The "Self Destructive Mind" video is a slow-burning clip blending acting and dance that chronicles Tayeb's struggle with anxiety. "I was having a lot of panic attacks in my life," says the Israel Idol and MTV Europe Music Awards winner, who's released five albums and collaborated extensively with Steven Wilson, among others. "I'm very exposed. I'm not wearing makeup or anything. The dancing part is trying to explain what's happening in my mind while I'm having these attacks. This whole subject is all around, so we wanted to deliver something that will be real, no masks and filters, for better or for worse.
"I just really want people to feel something when they watch it. They can hate it, but they can tell, 'Yeah, OK, this is the shit. She's not hiding anything...'"
"Self Destructive Mind" is the first single from Tayeb's sixth album, which she and Shine are currently plotting out. "We have a lot of songs, 'cause I'm writing all the time," she reports. "We just need to choose the right songs and then not try to do more than what the song needs. For me it's really important to listen to the song, what it wants to say. It's not about me -- it's about the music and the lyrics." Tayeb hopes to have the album out next year, but before that her acting will be spotlighted again in January, when Netflix begins streaming When Heroes Fly, an Israeli series in which she portrays the girlfriend of a military veteran suffering from PTSD that took the top prize at the CanneSeries awards this year.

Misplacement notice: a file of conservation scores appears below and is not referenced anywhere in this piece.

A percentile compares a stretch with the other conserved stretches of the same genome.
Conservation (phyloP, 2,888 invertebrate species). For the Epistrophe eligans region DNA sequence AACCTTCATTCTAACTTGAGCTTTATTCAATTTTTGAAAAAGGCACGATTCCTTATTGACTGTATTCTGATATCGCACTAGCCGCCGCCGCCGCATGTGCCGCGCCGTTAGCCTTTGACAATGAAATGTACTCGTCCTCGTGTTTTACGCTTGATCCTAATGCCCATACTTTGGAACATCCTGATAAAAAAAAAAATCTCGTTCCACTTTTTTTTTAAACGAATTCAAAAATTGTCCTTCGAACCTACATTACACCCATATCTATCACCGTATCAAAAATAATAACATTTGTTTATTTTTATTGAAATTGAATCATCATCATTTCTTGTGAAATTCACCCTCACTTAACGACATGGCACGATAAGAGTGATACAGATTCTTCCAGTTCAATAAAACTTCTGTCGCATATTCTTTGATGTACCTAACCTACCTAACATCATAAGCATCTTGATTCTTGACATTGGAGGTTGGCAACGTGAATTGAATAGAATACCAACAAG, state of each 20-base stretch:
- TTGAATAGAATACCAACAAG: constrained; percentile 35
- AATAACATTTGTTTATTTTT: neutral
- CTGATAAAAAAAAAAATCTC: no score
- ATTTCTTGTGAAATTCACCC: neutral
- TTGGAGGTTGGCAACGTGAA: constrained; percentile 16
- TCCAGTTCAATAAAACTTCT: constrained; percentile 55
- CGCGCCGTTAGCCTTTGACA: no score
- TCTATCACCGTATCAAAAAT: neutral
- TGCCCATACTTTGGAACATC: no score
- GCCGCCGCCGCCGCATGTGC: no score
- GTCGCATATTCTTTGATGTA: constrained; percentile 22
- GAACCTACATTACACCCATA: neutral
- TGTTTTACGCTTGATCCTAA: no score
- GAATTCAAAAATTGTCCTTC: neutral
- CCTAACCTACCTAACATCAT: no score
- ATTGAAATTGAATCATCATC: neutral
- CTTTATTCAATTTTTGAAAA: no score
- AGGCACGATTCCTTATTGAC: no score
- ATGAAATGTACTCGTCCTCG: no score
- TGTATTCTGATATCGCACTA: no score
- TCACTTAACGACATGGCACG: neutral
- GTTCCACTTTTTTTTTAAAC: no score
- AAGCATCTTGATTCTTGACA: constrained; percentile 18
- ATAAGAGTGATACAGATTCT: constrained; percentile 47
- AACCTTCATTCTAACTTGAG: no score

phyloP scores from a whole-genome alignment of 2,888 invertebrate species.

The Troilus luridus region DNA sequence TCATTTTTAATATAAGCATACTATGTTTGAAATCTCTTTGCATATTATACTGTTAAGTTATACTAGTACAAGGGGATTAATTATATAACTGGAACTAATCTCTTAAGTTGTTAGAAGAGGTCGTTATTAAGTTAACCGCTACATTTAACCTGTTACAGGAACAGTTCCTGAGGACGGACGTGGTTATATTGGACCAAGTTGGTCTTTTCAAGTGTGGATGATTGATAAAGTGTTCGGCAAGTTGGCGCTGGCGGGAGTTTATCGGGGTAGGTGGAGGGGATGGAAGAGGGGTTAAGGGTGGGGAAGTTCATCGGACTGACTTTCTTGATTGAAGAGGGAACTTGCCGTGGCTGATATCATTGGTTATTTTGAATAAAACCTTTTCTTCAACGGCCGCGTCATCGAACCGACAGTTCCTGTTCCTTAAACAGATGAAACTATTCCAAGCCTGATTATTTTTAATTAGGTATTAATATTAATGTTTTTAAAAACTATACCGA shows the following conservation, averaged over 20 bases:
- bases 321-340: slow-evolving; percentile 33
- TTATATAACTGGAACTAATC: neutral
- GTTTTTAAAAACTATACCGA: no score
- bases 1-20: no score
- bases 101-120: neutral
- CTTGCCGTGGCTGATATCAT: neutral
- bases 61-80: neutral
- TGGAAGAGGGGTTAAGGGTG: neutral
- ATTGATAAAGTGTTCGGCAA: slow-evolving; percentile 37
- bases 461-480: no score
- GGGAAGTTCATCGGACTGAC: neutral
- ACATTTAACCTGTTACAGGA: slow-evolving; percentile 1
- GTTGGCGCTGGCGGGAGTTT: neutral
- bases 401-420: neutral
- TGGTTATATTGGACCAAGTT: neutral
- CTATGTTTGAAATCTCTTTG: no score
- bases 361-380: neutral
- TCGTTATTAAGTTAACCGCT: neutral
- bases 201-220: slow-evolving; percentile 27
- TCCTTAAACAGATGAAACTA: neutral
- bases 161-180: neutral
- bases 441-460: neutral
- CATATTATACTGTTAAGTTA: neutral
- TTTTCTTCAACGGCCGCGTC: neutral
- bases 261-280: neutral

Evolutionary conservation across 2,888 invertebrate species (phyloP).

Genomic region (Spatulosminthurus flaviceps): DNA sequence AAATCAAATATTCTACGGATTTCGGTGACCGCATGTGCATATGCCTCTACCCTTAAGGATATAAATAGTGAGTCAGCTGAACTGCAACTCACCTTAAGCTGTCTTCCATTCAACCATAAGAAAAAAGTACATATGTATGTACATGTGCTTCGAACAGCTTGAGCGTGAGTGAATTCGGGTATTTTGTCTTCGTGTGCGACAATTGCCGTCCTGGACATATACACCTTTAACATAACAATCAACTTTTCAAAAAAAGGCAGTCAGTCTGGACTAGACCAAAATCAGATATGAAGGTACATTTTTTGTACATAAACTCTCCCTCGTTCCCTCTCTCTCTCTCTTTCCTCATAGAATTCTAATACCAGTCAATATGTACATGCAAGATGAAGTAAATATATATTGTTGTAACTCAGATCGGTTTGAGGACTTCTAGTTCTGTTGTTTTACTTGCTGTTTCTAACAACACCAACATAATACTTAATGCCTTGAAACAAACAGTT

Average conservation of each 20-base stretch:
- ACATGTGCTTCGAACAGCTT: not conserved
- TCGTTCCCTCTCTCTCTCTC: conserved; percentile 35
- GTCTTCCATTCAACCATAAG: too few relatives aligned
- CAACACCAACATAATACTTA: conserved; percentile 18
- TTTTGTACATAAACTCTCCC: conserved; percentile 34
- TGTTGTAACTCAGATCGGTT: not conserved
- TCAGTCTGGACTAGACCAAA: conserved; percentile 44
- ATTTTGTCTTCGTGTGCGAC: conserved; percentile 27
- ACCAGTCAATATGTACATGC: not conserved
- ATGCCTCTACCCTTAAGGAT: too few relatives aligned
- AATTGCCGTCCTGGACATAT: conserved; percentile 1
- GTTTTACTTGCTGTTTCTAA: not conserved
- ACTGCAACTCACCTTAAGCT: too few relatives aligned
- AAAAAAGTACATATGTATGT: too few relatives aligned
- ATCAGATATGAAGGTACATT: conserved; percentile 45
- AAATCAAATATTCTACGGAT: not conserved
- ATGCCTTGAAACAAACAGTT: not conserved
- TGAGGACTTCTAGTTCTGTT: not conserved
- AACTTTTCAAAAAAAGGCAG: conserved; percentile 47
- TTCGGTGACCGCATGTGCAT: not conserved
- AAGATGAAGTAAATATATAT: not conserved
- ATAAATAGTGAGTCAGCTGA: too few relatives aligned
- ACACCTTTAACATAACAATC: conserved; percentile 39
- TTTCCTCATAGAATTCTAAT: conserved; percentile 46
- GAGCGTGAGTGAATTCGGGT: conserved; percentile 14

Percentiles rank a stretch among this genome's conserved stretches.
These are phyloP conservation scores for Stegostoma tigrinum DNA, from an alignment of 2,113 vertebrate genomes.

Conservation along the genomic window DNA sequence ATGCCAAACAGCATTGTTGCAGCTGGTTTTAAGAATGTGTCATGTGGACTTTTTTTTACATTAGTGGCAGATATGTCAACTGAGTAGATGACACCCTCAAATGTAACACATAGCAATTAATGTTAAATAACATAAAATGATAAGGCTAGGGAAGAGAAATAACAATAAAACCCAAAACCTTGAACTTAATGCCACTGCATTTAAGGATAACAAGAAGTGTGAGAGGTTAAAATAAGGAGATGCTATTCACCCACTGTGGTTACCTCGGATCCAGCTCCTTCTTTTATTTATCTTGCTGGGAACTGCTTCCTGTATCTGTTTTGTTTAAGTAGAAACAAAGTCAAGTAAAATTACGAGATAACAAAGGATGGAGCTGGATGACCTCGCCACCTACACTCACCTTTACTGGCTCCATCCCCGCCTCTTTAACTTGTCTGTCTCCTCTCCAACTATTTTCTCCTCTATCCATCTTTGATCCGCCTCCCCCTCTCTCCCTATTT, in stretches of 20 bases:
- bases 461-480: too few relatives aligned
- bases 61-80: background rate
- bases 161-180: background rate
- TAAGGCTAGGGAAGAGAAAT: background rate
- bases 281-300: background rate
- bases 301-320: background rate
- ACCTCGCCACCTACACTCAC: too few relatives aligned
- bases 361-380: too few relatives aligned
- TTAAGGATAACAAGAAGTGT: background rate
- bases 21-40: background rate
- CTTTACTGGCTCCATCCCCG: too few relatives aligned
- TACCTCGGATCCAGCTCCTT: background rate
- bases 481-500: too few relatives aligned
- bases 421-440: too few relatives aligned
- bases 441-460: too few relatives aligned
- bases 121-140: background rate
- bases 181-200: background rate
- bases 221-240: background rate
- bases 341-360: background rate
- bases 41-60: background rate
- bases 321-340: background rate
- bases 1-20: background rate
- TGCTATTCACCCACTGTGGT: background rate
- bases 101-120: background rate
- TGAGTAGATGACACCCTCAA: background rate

"I'm so proud of this one," says Tayeb, who has acted in several other TV series and the 2009 film The Assassin Next Door. "For me to take this role, I told the director that, 'It scares the shit out of me. I don't know how I'm gonna do it.' He said, 'OK, if you're scared that's a good thing. Let's do it.' When I take on anything, whether it's a role in a movie or a song or a collaboration I'm doing, I need to feel like it's really my everything. That's how it went on working on this role. This series is about so many things. I think a lot of people can feel connected to it when they see it, so I can't wait until it's on Netflix so it can reach more people."